Sunday, January 23, 2022

Sweet Potatoes with Adobo Pinon Sauce

I've been loving getting Purple Carrot boxes in the mail on an irregular basis. They use spices that I don't normally stock in my kitchen. I'm still not going out to eat very often, but I do long for tastes that are a little different from what I regularly cook. As a result, I'm becoming more experimental in what I do regularly cook! To start, I spent some time in the grocery store looking at the spice racks and picking up spices and spice mixtures that I didn't have at home. Needless to say, I'm enjoying new tastes more frequently, and today's sweet potato recipe is one of the results that I'm very happy to share!


2 sweet potatoes
1 tsp olive oil

1/4 cup pine nuts
1 Tbs lemon juice
2 Tbs plain Greek yogurt (I like Kite Hill for a non-dairy version)
1 clove garlic, sliced
1/2 to 1 tsp Adobo seasoning, depending on taste


Preheat oven to 375. Cut the sweet potatoes in half, lengthwise. Add a little olive oil to the cut side of the potatoes, and place cut side down on a baking sheet. Roast for 25-35 minutes. When they're done, the potatoes will either pierce easily with a fork or give nicely with a slight push of your finger. Make the adobo pinon sauce while the potatoes roast. Place the pine nuts, lemon juice, yogurt, garlic, and just 1/2 tsp Adobo seasoning into a food processor. Taste, then add more Adobo seasoning to taste. Process for about 1 minute, until the pine nuts are ground finely, and the mixture has a saucy consistency. To serve, allow one half sweet potato per person. Drizzle some of the Adobo pinon sauce on top of the potato, then spoon some of the salsa on top. Enjoy!

Stealthy Cooking Tip: I found Adobo seasoning at the regular grocery store. It's a delightful combination of spices! It also includes salt as the number one ingredient - hence, no added salt to the potatoes or sauce. If you find you want more salt, use a salt grinder set on the largest grind, then use just one grind. The larger crystals will make your palate think you're getting all the salt you need, yet you'll use less in the long run. 

Sunday, January 9, 2022

Shrimp Pho

Pho is a Vietnamese soup that warms the soul while it nourishes the body. Traditionally, it is made in large quantities and eaten with family and friends, completing the experience by healing our spirit with love and friendship. Typically, pho is made with beef broth, but since I love chicken soup as well as shrimp, this one is made with chicken stock and shrimp. Enjoy!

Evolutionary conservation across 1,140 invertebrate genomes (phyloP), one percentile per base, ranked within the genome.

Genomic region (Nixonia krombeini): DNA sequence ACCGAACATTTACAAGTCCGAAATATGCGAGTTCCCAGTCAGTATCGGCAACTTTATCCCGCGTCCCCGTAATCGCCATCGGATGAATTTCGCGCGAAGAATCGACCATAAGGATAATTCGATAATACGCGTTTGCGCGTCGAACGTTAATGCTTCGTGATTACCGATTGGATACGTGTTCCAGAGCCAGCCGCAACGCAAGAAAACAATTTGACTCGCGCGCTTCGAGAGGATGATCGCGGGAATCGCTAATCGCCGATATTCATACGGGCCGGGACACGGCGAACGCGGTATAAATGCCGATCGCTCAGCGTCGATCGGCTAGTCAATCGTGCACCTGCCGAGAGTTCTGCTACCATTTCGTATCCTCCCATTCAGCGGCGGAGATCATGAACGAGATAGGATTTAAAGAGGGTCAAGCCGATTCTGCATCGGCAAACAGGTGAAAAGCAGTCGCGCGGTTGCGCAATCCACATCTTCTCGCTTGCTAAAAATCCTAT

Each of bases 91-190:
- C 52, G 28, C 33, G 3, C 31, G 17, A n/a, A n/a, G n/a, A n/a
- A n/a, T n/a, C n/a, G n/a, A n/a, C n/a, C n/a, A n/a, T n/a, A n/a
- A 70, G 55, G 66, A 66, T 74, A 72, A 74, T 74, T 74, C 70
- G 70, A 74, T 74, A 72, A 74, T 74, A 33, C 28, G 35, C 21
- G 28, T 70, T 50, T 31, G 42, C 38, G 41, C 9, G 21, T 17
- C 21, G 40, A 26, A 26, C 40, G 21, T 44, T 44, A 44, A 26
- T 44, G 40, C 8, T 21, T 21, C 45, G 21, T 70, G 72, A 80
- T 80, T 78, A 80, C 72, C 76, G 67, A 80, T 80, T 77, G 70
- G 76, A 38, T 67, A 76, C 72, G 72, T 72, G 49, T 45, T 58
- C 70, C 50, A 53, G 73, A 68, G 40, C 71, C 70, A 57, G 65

For the soup:
3-4 cups low sodium chicken stock
one 1 inch piece of ginger, sliced
1 star anise
8 whole cloves
1-2 tsp fish sauce
1 Tbs sugar
1 tsp olive oil
12 or more shrimp
1/4 cup water
1 carrot, peeled and cut into 2 inch matchstick
1 baby bok choy, thinly sliced
1/2 cup green beans, sliced into 1-1/2 inch pieces
1/2 cup broccoli crowns, separated into small pieces

2 oz rice noodles

For toppings: 
2 Tbs whole mint leaves
2 Tbs whole Thai basil leaves
2 Tbs sliced cilantro
1 Tbs jalapeno, thinly sliced
1 green onion, thinly sliced
1/2 cup mung bean sprouts


Pour the chicken stock into a large soup pot. Add the ginger through the sugar to the chicken stock and heat until steaming, but not boiling, over medium low heat. Prepare the vegetables while the stock warms. Heat the oil in a nonstick skillet over medium heat. Cook the shrimp until opaque, about 3 minutes on each side. Remove the shrimp to a plate. Add the carrot, bok choy, green beans, and broccoli to the skillet along with the water and cook for about 5 minutes, until the vegetables are still bright in  color, and are crisp tender. Heat a second pot of water to boiling, then add the rice noodles and cook until tender, usually between 5 and 15 minutes, depending on brand. Drain the noodles. Prepare the toppings while the noodles cook. Pour the stock through a strainer, so that the ginger, anise, and cloves are removed, and return to the soup pot. Add the shrimp and vegetables to the pot. 

To serve, place some of the rice noodles in the bottom of a bowl. Ladle a healthy portion of the soup over the noodles. Let each person add their toppings of choice. 

Serves 2 generously, easily doubled or tripled

Stealthy Cooking Tip: You'll notice that there's no added salt in this recipe. Fish sauce and chicken stock, even the low sodium kind, have plenty of sodium. While I love, love, love take out pho, making it at home is one of the ways that I (and you) can control sodium, because take out is always saltier than my home made! It's also one of the ways that I can increase my vegetable intake. This recipe probably has more vegetables than most take out pho you'll find.